Recap / The Simpsons S 3 E 19 Dog Of Death
Episode - 8F17
First Aired - 3/12/1992

The Simpsons must make budget cuts in order to pay for Santa's Little Helper's stomach surgery, but Santa's Little Helper runs away after the family expresses resentment for having to give up their favorite things in order to pay for the vet bill. Meanwhile, lottery fever hits Springfield, and local news anchor Kent Brockman hits the jackpot.

This episode contains examples of:

  • Androcles' Lion: In a sense, as Santa's Little Helper snaps out of his attack state once he realizes who he's supposed to (help) attack. In fact, SLH turns on Burns' hounds and changes them instantly from bloodthirsty killers to whimpering, sniveling cowards, literally saving Bart's life.
  • Black Comedy Animal Cruelty: A photo shows Homer strangling Santa's Little Helper.
  • Brand X: Encyclopedia Generica.
  • Come Back, My Pet!: The family realizes that they were wrong in how they treated Santa's Little Helper and send Bart out to get him.
  • Continuity Nod:
    • The map of Springfield used to follow Santa's Little Helper's adventures when he runs away includes the "Michael Jackson Expressway"; Mayor Quimby renamed the road that when everyone thought Jackson was coming to town in the Season Three opener "Stark Raving Dad".
    • Ned is wearing his Assassins sneakers.
  • Disney Death: Right before the first Act Break, Abe declares Santa's Little Helper dead. When the show returns from commercials, it turns out not to be the case, and Abe refuses to admit his mistake.
  • Expy: The vet is a parody of Ben Casey.
  • Flashback: Homer suggests that he could perform surgery on the dog, since as he sees it it wouldn't be any different from carving a turkey. We then go to a flashback to a previous meal as Homer proves no expert with an electric carving knife...
  • Freeze-Frame Bonus: When Homer is hanging up the posters, you can see one of the Principal Skinner "Have you seen my body?" posters from "Bart The Murderer".
  • Gosh Dang It to Heck!: After Bart learns they can't afford the operation to save Santa's Little Helper:
    Marge: Bart, I know you're upset.
    Bart: Darn right I'm upset!
    Marge: (Strictly) Bart! Watch your language! (Realizes) Oh, you did. Sorry.
  • Heaven & Hell: "There can't be a 'Doggie Heaven' without a 'Doggie Hell'."
  • Hoist by His Own Petard: Mr. Burns wanted Santa's Little Helper to be a vicious attack dog and ended up being one person the dog attacked. Considering he was wearing protective gear at the time, however, it was likely he anticipated this.
  • Homage: Santa's Little Helper gets programmed into a killer in the same way that Alex was programmed not to kill in A Clockwork Orange. The montage (which features violence against dogs and things dogs hate, like cats and Lyndon Johnson holding his dog by the ears) even features Beethoven's "Ode to Joy" as the soundtrack.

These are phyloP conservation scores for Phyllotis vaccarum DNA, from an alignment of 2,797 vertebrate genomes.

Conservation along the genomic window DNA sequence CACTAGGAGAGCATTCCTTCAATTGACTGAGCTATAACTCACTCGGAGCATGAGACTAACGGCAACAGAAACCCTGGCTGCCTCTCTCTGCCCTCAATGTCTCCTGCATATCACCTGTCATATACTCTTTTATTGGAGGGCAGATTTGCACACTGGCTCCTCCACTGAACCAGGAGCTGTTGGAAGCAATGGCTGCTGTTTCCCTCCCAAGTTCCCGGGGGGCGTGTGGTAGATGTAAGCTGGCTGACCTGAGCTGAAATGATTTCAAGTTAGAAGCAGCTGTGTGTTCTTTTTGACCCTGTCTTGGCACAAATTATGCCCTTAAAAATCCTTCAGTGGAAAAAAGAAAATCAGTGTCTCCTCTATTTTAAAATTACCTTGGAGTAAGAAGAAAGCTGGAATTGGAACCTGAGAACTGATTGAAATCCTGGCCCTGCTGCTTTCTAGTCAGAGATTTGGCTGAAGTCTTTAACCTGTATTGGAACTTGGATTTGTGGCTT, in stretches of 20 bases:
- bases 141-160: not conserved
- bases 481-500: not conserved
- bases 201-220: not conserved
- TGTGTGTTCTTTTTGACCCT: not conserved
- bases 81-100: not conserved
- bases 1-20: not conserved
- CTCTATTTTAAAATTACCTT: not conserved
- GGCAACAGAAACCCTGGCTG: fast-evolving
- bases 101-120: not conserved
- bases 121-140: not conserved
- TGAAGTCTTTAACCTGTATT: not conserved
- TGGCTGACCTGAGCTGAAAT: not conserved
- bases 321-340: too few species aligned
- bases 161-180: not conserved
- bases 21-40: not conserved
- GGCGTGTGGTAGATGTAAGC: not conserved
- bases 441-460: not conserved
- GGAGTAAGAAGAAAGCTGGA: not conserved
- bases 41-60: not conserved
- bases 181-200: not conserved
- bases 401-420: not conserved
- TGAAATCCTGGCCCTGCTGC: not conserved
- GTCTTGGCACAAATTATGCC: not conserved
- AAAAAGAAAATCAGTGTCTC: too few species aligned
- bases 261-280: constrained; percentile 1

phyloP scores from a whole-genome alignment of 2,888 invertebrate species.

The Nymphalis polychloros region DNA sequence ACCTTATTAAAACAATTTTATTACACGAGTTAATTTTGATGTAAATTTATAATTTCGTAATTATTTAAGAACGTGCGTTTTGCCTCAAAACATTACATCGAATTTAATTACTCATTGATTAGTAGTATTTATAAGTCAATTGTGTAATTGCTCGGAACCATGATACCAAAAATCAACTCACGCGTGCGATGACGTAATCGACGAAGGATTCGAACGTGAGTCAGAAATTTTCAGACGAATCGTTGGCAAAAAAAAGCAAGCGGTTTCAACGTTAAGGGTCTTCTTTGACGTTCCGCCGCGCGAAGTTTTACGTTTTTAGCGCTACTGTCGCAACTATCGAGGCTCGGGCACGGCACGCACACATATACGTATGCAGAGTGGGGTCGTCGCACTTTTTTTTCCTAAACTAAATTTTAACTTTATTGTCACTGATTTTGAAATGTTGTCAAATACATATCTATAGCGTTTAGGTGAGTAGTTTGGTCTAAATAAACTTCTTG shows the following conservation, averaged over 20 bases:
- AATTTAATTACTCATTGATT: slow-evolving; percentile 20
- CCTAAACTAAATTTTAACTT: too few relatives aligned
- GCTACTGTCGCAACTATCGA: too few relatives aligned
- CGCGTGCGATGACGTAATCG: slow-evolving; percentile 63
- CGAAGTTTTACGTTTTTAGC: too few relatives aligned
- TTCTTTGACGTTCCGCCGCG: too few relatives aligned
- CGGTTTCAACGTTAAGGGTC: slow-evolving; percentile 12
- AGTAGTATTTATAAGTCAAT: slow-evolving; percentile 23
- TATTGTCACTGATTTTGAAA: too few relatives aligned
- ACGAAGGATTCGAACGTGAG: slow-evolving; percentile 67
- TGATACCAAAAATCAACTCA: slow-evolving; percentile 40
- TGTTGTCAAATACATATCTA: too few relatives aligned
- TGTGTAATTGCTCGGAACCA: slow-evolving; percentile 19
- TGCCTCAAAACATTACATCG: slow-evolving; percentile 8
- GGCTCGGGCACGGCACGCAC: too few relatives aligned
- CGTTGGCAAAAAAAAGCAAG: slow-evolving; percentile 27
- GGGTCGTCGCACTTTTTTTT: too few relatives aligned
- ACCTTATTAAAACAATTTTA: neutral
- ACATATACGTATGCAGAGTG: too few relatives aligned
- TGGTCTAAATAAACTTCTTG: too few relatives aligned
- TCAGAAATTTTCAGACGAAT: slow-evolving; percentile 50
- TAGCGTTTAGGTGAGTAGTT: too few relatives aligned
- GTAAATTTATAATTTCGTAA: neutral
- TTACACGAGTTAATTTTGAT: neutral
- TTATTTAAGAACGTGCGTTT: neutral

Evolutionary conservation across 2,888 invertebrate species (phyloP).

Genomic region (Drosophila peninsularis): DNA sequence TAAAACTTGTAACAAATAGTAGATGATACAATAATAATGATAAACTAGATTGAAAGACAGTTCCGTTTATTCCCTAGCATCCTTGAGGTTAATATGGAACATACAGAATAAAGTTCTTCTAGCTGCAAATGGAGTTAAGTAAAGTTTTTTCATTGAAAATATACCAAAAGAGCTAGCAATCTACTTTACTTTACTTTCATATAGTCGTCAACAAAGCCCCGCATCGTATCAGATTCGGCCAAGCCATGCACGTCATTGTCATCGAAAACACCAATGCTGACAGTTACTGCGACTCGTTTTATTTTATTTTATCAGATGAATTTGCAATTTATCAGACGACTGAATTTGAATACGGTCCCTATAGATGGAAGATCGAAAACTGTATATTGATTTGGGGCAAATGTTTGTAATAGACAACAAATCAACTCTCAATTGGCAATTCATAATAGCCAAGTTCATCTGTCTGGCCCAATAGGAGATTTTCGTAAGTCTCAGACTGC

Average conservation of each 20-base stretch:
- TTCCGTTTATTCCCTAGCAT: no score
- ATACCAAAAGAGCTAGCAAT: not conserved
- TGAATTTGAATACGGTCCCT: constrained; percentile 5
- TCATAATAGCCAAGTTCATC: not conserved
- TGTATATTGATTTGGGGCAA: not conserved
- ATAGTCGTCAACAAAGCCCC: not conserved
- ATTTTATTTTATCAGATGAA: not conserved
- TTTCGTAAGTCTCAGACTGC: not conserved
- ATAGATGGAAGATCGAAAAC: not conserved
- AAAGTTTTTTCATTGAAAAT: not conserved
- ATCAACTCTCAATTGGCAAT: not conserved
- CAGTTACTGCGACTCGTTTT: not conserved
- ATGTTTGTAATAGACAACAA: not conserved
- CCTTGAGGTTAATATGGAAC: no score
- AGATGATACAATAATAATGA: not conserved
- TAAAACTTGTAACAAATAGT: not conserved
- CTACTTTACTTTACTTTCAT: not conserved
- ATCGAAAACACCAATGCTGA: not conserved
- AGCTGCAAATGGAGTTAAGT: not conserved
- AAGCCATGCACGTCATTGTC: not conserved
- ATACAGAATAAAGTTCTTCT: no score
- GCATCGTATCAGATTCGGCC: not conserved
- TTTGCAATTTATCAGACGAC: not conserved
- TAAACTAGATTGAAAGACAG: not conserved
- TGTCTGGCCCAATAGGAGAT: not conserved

• It's All My Fault: Bart really blames himself for making Santa's Little Helper run away.
  • Kick the Dog: In this episode, Burns not only tortures an actual dog to make him a killer, he sends him and the whole rest of the pack after a 10-year-old boy. However, Burns fails to count on SLH's instinct buried deep within him, denying him the satanic satisfaction of watching a young boy being mauled to death.
    • Homer and Marge initially decide that it would too costly ($750) to have Santa's Little Helper receive surgery, meaning that they would rather their dog face a slow and painful death than find a way to afford his treatment.
  • The Ludovico Technique: Burns brainwashes Santa's Little Helper into being a vicious, soulless killer.
  • Meaningful Background Event: Santa's Little Helper can be seen sickly limping and falling down in the background multiple times while the story is still focused on the lottery.
  • Near-Death Experience: Santa's Little Helper has one during his operation, proving that there is a Doggie Heaven (despite Homer's claim otherwise later in the episode).
  • Pet the Dog: Mr. Burns, of all people, gets one reminiscing about his favourite attack dog, the elderly Crippler.
    Burns: I remember the day he bagged his first hippy.
  • Real Life Writes the Plot: The story is loosely based in writer John Swartzwelder's experiences with his own dog, which had also suffered from bloat. However, unlike the events in the episode, Swartzwelder's dog did not receive treatment as the operation was too expensive and the dog was too old, so it was euthanized.
  • Running Gag: Homer tossing a book in the fireplace when he realizes that it's useless.
  • Shout-Out:
    • People buy/check out from the library copies of Shirley Jackson's The Lottery, thinking it's a how-to guide to winning the lottery, when really it's a short story about conformity gone mad.
    • Ray Bradbury's Fahrenheit451 also lies in the fireplace.
    • While Santa's Little Helper strolls in the forest, music from Peter and the Wolf can be heard.
    • Among the violent films Santa's Little Helper sees are the Hindenburg disaster and President Lyndon Johnson yanking a dog's ears (as he used to do in real life).
  • Special Guest: Frank Welker as Santa's Little Helper
  • Would Hurt a Child: Mr. Burns. Unsurprisingly really.
    Smither: I hate to interrupt your longevity treatment, sir, but there's a sweet little boy at the door.
    Burns: [without opening his eyes] Release the hounds!